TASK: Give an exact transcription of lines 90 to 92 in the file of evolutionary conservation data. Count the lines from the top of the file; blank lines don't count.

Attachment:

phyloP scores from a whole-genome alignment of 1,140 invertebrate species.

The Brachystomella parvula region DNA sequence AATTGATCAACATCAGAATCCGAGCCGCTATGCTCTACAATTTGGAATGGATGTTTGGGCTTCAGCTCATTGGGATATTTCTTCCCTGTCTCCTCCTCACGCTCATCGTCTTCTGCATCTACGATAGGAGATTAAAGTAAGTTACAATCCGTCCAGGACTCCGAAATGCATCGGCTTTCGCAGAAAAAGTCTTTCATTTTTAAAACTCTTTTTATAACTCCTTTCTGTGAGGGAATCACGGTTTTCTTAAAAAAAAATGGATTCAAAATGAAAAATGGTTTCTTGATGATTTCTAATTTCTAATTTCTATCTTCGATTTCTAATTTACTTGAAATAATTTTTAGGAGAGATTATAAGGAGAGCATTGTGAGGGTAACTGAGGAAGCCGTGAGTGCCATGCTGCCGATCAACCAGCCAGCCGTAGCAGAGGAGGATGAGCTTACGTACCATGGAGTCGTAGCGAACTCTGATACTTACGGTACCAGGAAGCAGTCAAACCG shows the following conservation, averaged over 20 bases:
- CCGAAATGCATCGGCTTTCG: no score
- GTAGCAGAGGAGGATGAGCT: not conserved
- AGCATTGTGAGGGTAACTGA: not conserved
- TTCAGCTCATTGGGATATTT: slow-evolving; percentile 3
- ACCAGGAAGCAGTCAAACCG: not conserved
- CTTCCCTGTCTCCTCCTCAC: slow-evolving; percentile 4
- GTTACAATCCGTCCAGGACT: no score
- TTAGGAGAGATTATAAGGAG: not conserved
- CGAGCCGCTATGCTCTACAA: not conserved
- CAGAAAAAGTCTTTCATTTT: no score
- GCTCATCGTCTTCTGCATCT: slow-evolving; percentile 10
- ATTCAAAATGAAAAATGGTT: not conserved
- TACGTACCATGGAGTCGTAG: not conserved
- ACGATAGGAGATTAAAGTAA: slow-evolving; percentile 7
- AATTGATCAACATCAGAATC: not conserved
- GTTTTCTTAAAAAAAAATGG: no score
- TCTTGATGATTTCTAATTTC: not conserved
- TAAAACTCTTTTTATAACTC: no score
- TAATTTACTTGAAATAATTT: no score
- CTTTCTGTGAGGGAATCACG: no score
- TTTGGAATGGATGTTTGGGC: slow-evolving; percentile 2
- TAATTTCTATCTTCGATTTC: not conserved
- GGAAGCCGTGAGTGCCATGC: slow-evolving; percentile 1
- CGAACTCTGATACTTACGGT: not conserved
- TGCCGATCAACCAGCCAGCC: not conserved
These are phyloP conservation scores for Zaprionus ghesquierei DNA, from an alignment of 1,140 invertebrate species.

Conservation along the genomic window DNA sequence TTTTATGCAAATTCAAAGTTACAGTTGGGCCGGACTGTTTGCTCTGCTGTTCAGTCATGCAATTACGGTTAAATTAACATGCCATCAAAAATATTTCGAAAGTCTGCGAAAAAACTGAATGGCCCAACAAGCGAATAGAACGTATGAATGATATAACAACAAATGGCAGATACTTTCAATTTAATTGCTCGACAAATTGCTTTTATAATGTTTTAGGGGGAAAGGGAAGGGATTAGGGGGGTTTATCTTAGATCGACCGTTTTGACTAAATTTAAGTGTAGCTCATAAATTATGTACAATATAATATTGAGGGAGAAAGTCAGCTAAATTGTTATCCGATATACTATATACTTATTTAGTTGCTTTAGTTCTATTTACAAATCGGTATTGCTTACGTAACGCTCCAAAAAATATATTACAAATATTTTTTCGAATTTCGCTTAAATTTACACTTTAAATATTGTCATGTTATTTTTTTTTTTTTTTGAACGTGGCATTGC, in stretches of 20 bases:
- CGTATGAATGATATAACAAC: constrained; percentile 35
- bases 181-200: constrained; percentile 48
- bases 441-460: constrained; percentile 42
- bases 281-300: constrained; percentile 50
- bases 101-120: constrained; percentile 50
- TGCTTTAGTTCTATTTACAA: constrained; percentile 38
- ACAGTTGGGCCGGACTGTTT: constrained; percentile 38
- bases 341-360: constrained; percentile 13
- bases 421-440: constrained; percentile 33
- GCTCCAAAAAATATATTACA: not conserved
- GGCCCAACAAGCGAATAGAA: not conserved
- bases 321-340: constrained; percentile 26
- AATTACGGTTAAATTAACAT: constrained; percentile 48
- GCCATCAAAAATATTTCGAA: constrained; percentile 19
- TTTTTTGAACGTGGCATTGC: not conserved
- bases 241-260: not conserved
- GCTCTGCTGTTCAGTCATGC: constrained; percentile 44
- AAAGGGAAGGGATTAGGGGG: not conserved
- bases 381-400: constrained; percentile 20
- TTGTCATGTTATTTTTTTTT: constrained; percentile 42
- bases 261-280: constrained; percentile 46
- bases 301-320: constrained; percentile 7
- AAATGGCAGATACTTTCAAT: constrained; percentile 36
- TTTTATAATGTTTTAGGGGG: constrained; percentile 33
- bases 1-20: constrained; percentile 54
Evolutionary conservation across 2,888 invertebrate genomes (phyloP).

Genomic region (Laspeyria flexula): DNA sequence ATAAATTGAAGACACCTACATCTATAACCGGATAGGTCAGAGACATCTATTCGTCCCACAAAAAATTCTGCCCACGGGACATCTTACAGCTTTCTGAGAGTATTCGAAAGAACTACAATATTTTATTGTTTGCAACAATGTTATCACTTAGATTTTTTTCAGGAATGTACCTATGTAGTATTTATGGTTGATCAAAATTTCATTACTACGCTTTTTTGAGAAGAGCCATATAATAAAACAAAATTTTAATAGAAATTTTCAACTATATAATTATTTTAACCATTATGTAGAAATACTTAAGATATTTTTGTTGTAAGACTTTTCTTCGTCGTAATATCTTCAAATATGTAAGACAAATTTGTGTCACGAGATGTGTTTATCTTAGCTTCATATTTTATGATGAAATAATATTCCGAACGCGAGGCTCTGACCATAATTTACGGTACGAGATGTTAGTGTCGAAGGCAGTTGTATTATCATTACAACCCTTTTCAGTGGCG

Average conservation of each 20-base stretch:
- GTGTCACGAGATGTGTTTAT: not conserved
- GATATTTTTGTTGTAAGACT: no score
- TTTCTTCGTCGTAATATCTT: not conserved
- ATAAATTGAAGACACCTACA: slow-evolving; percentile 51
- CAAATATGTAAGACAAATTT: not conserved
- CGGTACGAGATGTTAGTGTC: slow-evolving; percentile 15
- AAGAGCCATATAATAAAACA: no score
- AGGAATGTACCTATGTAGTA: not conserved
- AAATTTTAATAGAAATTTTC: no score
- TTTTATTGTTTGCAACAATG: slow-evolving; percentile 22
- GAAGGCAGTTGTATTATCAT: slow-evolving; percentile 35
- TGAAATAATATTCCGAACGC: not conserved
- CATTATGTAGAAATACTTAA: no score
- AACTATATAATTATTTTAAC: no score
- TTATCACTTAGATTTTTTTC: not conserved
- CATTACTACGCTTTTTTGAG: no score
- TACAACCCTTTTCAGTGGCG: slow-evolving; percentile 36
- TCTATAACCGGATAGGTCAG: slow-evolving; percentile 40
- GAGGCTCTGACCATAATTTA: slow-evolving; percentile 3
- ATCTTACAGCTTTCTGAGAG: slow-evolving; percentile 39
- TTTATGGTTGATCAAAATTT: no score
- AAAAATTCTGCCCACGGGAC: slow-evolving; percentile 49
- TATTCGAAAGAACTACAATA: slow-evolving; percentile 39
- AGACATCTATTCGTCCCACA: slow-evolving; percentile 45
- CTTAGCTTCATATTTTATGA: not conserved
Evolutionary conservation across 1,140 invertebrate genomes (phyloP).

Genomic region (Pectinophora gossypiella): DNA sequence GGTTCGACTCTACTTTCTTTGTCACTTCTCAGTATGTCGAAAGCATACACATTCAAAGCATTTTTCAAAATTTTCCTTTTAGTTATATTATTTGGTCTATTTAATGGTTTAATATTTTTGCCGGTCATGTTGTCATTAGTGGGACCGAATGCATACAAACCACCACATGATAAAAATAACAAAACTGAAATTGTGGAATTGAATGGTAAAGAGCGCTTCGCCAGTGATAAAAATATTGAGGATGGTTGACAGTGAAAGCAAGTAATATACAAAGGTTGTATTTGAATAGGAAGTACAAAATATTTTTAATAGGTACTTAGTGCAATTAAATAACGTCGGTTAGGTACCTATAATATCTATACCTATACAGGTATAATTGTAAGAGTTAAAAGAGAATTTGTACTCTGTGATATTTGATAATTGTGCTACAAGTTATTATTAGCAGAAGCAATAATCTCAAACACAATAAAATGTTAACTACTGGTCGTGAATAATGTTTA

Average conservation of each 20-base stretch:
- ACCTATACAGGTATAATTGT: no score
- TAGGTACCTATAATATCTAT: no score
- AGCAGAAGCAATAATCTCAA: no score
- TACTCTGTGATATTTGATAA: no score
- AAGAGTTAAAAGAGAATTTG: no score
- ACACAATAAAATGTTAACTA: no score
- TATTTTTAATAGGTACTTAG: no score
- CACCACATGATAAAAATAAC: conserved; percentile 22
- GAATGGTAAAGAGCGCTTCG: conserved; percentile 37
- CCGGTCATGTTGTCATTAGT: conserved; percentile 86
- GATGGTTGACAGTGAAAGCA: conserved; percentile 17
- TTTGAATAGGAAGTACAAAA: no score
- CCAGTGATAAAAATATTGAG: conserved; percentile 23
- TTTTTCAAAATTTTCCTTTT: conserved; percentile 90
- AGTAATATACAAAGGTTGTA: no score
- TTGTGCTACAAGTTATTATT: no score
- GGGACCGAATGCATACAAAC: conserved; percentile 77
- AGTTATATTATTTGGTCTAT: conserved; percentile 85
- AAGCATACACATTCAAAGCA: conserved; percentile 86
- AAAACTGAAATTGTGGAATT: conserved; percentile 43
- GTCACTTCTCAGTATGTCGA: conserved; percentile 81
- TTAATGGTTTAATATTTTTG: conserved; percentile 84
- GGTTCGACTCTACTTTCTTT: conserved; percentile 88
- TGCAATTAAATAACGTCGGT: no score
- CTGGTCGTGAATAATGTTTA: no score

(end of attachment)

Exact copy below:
- AAGAGTTAAAAGAGAATTTG: no score
- ACACAATAAAATGTTAACTA: no score
- TATTTTTAATAGGTACTTAG: no score